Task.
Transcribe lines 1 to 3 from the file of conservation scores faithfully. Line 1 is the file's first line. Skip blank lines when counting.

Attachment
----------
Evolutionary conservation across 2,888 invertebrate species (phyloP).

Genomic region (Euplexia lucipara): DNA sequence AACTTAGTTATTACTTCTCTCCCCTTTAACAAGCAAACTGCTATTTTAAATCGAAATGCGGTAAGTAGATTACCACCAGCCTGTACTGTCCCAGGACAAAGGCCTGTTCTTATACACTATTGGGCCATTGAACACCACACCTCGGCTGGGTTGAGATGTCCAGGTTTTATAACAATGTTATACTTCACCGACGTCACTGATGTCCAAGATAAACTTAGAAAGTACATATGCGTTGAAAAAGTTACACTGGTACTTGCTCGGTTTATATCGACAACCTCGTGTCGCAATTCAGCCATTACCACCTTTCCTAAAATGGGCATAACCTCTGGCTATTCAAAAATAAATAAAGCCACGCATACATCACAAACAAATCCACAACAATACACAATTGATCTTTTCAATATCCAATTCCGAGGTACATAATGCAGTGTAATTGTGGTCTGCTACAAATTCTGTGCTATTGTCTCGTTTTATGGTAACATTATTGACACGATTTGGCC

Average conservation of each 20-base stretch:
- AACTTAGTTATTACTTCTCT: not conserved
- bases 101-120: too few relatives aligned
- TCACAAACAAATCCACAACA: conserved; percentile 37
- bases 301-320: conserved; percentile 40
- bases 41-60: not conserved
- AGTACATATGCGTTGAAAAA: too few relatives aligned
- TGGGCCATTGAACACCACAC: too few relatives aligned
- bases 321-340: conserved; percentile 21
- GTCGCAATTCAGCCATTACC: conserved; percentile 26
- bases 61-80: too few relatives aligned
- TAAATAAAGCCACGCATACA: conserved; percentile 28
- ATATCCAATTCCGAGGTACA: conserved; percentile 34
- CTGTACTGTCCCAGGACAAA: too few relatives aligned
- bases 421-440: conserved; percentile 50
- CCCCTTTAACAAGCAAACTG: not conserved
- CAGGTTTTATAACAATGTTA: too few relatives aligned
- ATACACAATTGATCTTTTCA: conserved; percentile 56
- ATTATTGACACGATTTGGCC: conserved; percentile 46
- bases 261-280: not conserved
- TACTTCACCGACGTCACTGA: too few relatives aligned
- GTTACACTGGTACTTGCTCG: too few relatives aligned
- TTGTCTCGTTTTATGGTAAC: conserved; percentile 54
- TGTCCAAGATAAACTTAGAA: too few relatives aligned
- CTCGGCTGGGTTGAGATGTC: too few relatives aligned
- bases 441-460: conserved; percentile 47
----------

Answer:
Evolutionary conservation across 2,888 invertebrate species (phyloP).

Genomic region (Euplexia lucipara): DNA sequence AACTTAGTTATTACTTCTCTCCCCTTTAACAAGCAAACTGCTATTTTAAATCGAAATGCGGTAAGTAGATTACCACCAGCCTGTACTGTCCCAGGACAAAGGCCTGTTCTTATACACTATTGGGCCATTGAACACCACACCTCGGCTGGGTTGAGATGTCCAGGTTTTATAACAATGTTATACTTCACCGACGTCACTGATGTCCAAGATAAACTTAGAAAGTACATATGCGTTGAAAAAGTTACACTGGTACTTGCTCGGTTTATATCGACAACCTCGTGTCGCAATTCAGCCATTACCACCTTTCCTAAAATGGGCATAACCTCTGGCTATTCAAAAATAAATAAAGCCACGCATACATCACAAACAAATCCACAACAATACACAATTGATCTTTTCAATATCCAATTCCGAGGTACATAATGCAGTGTAATTGTGGTCTGCTACAAATTCTGTGCTATTGTCTCGTTTTATGGTAACATTATTGACACGATTTGGCC

Average conservation of each 20-base stretch: